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A Risk Coefficient for Radiation-Induced Dementia

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DOI: 10.4236/aad.2018.72002    293 Downloads   887 Views  

ABSTRACT

The effect of ionising radiation exposure on dementia is approached by applying the causation models of John Stuart Mill and of Sir Austin Bradford Hill to mechanism and epidemiological evidence. Since ionizing radiation is known to kill brain cells in laboratory culture and to affect hippocampal neurogenesis in animal experiments at modest doses, it is reasonable to assume that exposure to radiation must affect neurological integrity and hence dementia rates in those who are exposed. There is persuasive evidence from the epidemiological studies of a large cohort of female nuclear workers that ionising radiation exposure is associated with significant low dose region dose-dependent increases in rates of dementia. Using results from these studies, the Probability of Causation approach (PC), conventionally employed for assessing cancer risk following radiation exposure, is extended to dementia to find a risk coefficient for all ages of 60 per Sievert cumulative exposure over the range 0-100 mSv. The finding suggests that natural background external exposures to ionizing radiation are partly responsible for the development of dementia in human populations. A simple general model for dementia is proposed.

1. Introduction

Discussion of the health effects of ionising radiation (IR) has, until recently, focused on cancer and genetic damage as assessed largely through the concept of “absorbed dose” and rates of illness and congenital effects revealed by the Japanese Life Span Study (LSS) of the survivors of the Hiroshima and Nagasaki bombs. Indeed, the currently accepted cancer risk and genetic risk per unit dose applied by governments, following advice from radiation risk agencies like the International Commission on Radiological Protection (ICRP), is largely based on the LSS [1]. The conclusions and the safety of the LSS studies will be revisited here. However, it is increasingly clear that IR exposures cause heart disease, and a wide range of other conditions. Indeed, evidence has accumulated to the effect that IR has an impact on most organs and systems of the body through what can be broadly described as “premature ageing” [2]. One of the most-age related and serious conditions increasingly found in human populations is dementia. Dementia, is now the 4th leading cause of death in the USA, the leading component of dementia being Alzheimers disease [3]. There is now considerable evidence that exposure to ionizing radiation can lead to the development of Alzheimers disease and to dementia [4]. Evidence includes results from high dose radiation therapy for brain tumours [5] [6] [7] but also from low dose exposures from e.g. CAT scans and from studies of nuclear workers which will be discussed below. The issue of causation, and the risk of dementia from IR are approached here through a consideration of mechanism, laboratory and epidemiological evidence, using the philosophy of causation as presented by the classic work of Mill [8] and Bradford Hill [9].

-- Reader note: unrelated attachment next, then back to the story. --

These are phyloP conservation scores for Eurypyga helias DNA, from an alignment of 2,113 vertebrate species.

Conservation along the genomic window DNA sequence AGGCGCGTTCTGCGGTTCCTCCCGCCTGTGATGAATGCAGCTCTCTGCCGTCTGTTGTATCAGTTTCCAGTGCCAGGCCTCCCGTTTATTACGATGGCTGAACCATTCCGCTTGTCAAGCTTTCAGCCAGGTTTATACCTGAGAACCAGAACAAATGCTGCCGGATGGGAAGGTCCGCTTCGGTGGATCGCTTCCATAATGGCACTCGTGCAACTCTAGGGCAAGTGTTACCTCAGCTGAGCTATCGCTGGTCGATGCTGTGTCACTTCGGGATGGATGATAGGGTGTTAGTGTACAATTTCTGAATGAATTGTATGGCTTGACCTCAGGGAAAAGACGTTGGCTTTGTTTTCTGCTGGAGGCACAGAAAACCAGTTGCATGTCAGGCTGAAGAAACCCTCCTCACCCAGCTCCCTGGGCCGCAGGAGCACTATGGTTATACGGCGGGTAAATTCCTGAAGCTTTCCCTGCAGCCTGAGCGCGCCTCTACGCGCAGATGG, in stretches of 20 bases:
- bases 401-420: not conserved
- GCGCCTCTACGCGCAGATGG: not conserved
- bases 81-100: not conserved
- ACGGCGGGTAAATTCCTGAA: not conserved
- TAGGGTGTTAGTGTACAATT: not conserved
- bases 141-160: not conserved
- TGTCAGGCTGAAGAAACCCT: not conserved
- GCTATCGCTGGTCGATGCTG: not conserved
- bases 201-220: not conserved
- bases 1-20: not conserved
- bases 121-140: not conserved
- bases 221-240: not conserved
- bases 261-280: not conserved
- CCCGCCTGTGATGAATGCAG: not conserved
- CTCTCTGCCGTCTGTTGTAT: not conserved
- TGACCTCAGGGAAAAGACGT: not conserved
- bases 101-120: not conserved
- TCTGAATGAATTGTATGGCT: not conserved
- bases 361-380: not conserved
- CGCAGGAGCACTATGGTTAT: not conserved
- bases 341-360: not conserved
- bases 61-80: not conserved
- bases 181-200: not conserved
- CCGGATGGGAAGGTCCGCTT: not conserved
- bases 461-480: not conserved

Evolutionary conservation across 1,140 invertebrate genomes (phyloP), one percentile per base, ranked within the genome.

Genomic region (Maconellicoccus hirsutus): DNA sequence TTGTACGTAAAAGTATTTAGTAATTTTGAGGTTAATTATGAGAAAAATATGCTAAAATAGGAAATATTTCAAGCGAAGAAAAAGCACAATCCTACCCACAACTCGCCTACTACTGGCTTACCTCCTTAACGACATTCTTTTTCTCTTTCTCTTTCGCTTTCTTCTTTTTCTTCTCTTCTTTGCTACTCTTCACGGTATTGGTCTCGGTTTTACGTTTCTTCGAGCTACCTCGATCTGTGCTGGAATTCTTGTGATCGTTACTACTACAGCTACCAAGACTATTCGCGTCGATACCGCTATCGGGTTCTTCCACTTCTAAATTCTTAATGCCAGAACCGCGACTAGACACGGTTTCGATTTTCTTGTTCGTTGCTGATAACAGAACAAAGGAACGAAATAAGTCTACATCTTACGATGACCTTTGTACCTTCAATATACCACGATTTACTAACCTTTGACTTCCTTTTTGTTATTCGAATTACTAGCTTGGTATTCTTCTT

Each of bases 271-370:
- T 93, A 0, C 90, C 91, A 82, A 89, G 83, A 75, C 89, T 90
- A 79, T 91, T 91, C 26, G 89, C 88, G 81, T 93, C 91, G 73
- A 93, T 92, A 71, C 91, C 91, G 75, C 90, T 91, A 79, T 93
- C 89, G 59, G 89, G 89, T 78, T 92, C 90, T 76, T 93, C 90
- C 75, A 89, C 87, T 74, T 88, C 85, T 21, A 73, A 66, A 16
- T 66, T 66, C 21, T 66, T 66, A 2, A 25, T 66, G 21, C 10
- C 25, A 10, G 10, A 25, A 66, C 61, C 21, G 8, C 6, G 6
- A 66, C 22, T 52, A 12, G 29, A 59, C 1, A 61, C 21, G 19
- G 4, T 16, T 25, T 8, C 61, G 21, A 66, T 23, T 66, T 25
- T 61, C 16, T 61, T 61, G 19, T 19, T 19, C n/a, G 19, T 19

2. Causation